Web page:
Photomicrography and Art
article and pictures by Stefano Barone, Italy
The harmony and beauty we find in nature strongly affects our emotionality and the less rational aspects of our psyche, but paradoxically they have numerical foundations: not coincidentally, Galileo Galilei asserted that mathematics is the alphabet whereby God has written the universe. For example, if we pause to observe the architecture of some flowers like marguerites and sunflowers, the composition of pineapple scales or the arrangement of leaves on many plant stems (phyllotaxis), we experience an almost hypnotic sensation; nevertheless, at the source of these forms the Fibonacci sequence hides, formed by adding the latest two numbers to get the next one (0, 1, 1, 2, 3, 5, 8, 13, 21, 34, …). Moreover the bewildering elegance we find in the cross-section of a Nautilus sea shell, in the spiral horns of many mammals and in the charming structure of galaxies, is tightly due to the golden ratio, which is closely linked to the Fibonacci sequence and is a special number found by dividing a line into two parts so that the longer part divided by the smaller part is also equal to the whole length divided by the longer part... Besides, in mountain geomorphology, clouds, ice crystals and firs, nature produces shapes which are very similar to fractals and mathematical sets that exhibits a repeating pattern that displays at every scale. These are just some examples in which beauty and mathematics go hand in hand in nature.
Surprisingly, many numerical foundations are found not only in the macrocosm (which ranges – as we have seen - from the gentleness of flowers to the vastness of galaxies) but also in the intriguing microcosm, that we can explore in depth for a few centuries thanks to the microscope. However, everything that is below the resolving power of the human eye arouses the interest of few people, nevertheless our own lives would be inconceivable without the invisible mediators that form our immune system. Inter alia, about a quarter of the oxygen we breathe is provided by the minute and beautiful diatoms (a major group of algae which is among the most common types of phytoplankton), but they play also a fundamental role in the food chain. Great importance also lies with the decomposer bacteria present in the soil and so on: the list of benefits that the microcosm gives us certainly does not end here.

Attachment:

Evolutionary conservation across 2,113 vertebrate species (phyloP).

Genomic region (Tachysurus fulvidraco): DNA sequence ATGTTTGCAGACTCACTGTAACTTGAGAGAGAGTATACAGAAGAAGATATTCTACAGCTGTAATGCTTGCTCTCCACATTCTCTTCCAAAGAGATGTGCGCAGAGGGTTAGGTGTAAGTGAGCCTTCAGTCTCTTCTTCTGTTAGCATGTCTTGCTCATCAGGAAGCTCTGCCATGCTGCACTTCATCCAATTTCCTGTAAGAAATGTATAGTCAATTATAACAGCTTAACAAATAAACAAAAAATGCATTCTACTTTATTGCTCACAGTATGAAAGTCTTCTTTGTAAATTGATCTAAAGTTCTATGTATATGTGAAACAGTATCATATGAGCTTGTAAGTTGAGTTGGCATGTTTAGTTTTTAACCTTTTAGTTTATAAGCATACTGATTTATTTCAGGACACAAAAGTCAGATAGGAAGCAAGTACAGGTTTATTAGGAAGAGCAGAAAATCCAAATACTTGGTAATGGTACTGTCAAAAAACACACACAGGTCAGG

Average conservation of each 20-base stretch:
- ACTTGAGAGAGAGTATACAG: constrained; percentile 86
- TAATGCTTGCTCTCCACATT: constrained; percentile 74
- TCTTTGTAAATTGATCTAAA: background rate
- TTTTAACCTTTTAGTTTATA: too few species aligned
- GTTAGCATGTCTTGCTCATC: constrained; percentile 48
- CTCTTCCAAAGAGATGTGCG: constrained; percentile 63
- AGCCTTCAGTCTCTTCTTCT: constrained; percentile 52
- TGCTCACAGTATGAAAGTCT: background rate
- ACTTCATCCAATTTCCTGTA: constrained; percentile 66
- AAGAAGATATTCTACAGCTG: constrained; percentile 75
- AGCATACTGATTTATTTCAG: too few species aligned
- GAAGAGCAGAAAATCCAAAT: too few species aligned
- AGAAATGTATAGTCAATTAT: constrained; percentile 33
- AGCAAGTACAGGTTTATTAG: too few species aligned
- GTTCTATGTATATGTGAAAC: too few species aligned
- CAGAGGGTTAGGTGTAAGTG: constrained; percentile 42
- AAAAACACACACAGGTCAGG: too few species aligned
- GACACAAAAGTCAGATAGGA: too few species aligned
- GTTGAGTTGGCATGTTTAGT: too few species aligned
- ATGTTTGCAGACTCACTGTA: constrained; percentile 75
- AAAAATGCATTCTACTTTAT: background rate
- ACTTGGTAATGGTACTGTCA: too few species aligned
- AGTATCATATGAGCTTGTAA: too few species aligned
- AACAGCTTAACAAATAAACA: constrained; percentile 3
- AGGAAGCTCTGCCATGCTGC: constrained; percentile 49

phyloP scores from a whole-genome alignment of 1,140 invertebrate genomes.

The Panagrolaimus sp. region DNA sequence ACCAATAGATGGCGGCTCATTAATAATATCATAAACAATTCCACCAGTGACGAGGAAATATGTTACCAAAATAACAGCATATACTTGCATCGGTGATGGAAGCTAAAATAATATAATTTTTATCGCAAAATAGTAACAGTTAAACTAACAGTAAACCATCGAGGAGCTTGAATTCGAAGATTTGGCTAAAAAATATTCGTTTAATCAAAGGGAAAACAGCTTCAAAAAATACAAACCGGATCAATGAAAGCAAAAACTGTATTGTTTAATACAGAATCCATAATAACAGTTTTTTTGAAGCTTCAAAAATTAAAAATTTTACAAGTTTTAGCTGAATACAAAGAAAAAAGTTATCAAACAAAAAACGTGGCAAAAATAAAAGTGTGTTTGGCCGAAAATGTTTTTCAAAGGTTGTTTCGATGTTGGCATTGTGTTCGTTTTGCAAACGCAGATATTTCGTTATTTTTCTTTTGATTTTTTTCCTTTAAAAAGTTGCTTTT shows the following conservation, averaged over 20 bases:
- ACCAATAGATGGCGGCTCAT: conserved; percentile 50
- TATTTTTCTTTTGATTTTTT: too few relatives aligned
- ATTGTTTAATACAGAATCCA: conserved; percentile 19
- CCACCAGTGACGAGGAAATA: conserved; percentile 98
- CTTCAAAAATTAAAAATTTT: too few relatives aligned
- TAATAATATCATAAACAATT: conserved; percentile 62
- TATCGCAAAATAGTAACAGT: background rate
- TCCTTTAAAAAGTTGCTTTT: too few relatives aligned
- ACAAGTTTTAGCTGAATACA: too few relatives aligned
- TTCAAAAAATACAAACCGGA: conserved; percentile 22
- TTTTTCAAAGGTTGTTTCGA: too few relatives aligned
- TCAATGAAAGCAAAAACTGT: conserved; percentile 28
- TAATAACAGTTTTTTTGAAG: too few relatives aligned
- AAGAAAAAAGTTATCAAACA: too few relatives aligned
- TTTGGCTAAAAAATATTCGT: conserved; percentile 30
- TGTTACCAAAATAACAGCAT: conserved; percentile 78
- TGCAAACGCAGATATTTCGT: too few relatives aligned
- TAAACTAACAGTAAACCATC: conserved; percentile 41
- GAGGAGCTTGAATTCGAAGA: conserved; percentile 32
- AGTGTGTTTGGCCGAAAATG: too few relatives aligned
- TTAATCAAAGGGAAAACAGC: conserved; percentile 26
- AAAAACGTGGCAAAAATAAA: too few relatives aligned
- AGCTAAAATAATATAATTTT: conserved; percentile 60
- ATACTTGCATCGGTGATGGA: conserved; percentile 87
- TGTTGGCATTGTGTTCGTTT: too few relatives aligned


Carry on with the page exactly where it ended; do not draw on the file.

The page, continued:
By means of the microscope we can see how much harmony (and then mathematics) is even beyond our normal eyesight: including but not limited to the double helix structure of DNA, many shells of Foraminifera and even some of the already mentioned diatoms (such as Triceratium pentacrinus) are examples of forms specially related to the golden ratio; while fractals dwell in the fragile snowflakes as in some crystalline formations (for example copper oxide flux examined on particular surfaces by atomic-force microscopy).
If would be really unfair if the beauty of the microcosm would be enjoyed by only a small circle of scientists: luckily cameras permit us to show and disclose to the world what microscopes reveal. In particular the term “photomicrograph” means the photograph or digital image taken through the microscope to show a magnified image of an item.
Now let's take a step back: we can safely speak of fine art photography in the same way we speak of painting and sculpture. Photography is considered an art form on a par with the latter two by the majority of critics. Therefore, if fine art photography exists, it is legitimate to affirm that under some circumstances photomicrography can be an artistic expression too. Those who are unfamiliar with the microscope generally associate photographs taken with this instrument to some reminiscences related by old school books, where they usually appeared with the sole purpose to document a science fact without special attention to photographic and aesthetic yield. Even today most researchers are satisfied with these kind of images (artistically insipid, coarse and without balance), but those who expect more from photomicrography have a more complex approach and live with the knowledge that even a photographic click taken through the microscope can communicate sensations, emotions and feelings, starting with a clear aesthetic value, and in some cases it can be a work of art in all respects (if it meets the requirements of uniqueness, originality and authorship). Certainly the numerical foundations of the harmony that permeates the microcosm are of great help in valorizing fine art of photomicrography: if the observer should not be able to understand the subject and its content, those foundations would intervene at an unconscious level. Besides we shouldn't forget that many photomicrographs are carriers of an intrinsic ecological message, in fact the balance of our planet starts right from both terrestrial and aquatic microorganisms: that is, if their populations forcedly undergo some changes, as a chain reaction other living things are affected until the disequilibrium is still perceptible at the macroscopic scale of nature. Hence the importance of anti-pollution policies. In this case diatoms have a specific role, in fact many species are taken into account by laboratories as indicators of ambient salubrity.